Efficacy and limitation of cognitive rehabilitation

Masaru Mimura

Research output: Contribution to journalArticlepeer-review


The "higher brain dysfunction" illustrates various cognitive and behavioral consequences resulted from organic brain damage. Individually- tailored cognitive rehabilitation aims to directly and explicitly ameliorate disability of people with higher brain dysfunction. In this symposium, the efficacy and limitation of cognitive rehabilitation was discussed with particular interest in the two cognitive domains, i.e., language and memory. In the realm of aphasia rehabilitation, two mechanisms have been postulated for language restitution following aphasia: 1) partial recovery of left-hemisphere language-related areas, and 2) activation of their homologous counterparts in the right hemisphere. Although the both hemispheres may eventually contribute for functional reorganization of the language network, recent functional imaging studies of aphasie patients have demonstrated that the residual left hemisphere is primarily important for aphasia recovery. A recently presented hypothesis was described in which suppressing the right hemisphere may lead to better aphasia recovery. It is now widely accepted in the field of memory rehabilitation for individuals with amnesia/dementia that the theoretical framework of "errorless learning" is a guiding principle. Error elimination during learning is essential for favorable outcome of memory training. We should be aware of functional organization of the brain which underlies the efficacy of cognitive rehabilitation.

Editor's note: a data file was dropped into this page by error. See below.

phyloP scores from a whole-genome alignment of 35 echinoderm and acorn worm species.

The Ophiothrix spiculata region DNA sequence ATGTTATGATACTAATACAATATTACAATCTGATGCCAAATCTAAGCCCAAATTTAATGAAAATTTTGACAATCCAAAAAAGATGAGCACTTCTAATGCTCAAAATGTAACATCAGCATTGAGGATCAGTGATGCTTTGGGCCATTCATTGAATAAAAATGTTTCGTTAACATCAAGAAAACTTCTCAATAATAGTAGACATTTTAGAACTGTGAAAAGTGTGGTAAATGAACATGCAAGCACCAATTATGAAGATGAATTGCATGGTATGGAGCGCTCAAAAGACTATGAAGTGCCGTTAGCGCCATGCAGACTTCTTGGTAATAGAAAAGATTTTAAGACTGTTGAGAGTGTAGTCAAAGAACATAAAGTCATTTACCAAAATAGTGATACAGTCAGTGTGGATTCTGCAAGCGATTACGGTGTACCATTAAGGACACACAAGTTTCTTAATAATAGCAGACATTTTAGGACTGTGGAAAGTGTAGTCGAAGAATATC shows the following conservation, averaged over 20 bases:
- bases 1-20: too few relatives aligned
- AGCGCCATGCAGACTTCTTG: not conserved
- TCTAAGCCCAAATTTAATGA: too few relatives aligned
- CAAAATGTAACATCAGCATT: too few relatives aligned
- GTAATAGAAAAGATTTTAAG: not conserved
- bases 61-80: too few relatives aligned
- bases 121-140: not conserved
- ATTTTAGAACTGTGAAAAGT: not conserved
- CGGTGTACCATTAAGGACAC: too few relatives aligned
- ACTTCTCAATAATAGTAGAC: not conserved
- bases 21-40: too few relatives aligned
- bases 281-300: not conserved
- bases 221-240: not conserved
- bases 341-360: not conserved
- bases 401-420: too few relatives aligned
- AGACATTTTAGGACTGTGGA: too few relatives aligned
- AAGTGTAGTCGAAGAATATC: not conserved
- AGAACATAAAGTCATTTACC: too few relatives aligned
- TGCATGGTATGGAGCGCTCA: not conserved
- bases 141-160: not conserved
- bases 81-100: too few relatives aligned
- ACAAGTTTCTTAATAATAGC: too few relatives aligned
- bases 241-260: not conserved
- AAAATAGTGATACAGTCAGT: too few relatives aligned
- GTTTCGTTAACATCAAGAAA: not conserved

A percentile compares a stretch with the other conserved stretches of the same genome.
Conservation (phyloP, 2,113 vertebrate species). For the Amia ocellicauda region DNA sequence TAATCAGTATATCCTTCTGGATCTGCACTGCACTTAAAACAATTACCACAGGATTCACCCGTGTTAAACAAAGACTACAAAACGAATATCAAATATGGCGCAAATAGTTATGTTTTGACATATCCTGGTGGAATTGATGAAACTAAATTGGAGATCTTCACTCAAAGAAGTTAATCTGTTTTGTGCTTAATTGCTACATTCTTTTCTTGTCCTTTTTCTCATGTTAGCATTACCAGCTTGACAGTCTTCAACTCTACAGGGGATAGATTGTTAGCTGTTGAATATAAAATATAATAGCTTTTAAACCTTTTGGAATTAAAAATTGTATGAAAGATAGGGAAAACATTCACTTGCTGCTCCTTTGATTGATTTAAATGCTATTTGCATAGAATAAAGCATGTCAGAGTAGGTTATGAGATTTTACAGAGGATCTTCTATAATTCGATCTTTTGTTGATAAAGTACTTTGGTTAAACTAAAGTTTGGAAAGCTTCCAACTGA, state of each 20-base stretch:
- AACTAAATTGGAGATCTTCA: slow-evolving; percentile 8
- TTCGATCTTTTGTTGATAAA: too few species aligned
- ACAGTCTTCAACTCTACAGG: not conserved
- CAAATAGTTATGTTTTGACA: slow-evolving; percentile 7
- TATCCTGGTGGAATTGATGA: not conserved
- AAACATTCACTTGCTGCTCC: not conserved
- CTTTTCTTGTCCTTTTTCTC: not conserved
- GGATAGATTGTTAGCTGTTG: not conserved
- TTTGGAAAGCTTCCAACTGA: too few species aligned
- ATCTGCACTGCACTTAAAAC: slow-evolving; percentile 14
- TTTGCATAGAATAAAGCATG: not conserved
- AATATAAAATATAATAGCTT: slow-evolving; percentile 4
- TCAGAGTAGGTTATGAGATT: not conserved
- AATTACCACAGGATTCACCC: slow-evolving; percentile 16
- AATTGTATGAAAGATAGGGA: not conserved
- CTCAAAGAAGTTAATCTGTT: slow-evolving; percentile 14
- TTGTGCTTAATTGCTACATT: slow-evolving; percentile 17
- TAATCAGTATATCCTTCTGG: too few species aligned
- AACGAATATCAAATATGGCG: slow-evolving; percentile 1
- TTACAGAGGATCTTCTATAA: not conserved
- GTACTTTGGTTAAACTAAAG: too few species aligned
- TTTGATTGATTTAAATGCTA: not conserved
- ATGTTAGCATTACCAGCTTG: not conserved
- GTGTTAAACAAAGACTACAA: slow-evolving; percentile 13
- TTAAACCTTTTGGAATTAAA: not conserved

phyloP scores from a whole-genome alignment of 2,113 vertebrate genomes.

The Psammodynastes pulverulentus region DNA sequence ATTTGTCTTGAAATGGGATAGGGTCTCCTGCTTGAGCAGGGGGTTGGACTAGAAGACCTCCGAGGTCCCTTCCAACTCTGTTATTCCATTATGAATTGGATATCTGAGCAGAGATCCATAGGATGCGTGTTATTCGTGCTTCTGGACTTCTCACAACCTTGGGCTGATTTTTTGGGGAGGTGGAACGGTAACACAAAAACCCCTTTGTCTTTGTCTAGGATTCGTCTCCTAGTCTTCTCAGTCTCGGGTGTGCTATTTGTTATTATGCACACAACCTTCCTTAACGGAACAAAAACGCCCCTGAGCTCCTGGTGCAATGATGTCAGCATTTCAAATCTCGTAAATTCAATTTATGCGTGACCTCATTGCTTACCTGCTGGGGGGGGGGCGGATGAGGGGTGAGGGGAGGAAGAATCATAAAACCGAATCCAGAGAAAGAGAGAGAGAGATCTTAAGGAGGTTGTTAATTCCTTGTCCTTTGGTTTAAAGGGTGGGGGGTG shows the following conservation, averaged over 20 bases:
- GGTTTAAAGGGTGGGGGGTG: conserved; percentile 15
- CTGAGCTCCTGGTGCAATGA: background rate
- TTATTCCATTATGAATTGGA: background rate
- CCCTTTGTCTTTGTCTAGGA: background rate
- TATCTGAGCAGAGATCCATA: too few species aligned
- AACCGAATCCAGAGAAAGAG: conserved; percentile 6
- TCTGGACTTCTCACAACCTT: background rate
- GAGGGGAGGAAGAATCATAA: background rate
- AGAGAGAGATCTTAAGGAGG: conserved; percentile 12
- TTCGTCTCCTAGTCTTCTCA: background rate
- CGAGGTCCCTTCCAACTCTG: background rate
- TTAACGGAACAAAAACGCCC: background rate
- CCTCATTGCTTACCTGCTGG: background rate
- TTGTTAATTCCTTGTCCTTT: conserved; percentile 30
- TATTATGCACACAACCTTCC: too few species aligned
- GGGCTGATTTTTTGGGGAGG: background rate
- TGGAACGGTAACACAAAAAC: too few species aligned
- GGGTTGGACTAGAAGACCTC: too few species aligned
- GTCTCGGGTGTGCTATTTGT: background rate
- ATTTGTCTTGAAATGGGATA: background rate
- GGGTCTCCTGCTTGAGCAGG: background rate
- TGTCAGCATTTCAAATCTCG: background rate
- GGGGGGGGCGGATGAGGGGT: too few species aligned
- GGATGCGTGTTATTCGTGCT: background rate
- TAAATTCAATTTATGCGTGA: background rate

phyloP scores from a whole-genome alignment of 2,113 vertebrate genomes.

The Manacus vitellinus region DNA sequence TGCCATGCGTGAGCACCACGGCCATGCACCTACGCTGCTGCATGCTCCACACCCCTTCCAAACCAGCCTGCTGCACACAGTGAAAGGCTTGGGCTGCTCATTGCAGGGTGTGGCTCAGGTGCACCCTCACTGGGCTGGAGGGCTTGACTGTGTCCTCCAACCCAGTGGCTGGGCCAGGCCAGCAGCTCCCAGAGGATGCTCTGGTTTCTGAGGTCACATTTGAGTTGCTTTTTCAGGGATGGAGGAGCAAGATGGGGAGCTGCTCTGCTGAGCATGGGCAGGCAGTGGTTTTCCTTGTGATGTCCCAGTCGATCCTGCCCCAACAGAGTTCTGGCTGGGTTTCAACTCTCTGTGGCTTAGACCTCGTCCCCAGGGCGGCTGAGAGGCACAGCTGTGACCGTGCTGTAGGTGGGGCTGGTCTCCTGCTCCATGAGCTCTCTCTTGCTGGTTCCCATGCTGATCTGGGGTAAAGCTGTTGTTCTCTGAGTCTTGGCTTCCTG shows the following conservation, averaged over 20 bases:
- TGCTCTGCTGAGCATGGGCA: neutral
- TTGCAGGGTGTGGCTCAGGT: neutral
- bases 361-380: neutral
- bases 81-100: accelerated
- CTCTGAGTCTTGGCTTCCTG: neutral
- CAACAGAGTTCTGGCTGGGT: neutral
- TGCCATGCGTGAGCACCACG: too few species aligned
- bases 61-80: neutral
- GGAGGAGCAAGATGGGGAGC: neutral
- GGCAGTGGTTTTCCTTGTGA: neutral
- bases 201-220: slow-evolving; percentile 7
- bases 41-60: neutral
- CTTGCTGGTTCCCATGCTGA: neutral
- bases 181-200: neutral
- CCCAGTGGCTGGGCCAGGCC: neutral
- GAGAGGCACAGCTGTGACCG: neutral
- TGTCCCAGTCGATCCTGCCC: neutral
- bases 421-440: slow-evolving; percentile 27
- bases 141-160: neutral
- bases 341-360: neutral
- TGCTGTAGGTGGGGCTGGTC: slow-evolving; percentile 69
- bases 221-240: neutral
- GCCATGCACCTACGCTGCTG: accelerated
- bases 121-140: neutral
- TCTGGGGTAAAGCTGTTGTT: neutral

Original languageEnglish
Pages (from-to)865-867
Number of pages3
JournalClinical Neurology
Issue number11
Publication statusPublished - 2007 Nov 1
Externally publishedYes


  • Aphasia
  • Cognitive rehabilitation
  • Errorless learning
  • Memory impairment
  • Recovery

ASJC Scopus subject areas

  • Clinical Neurology


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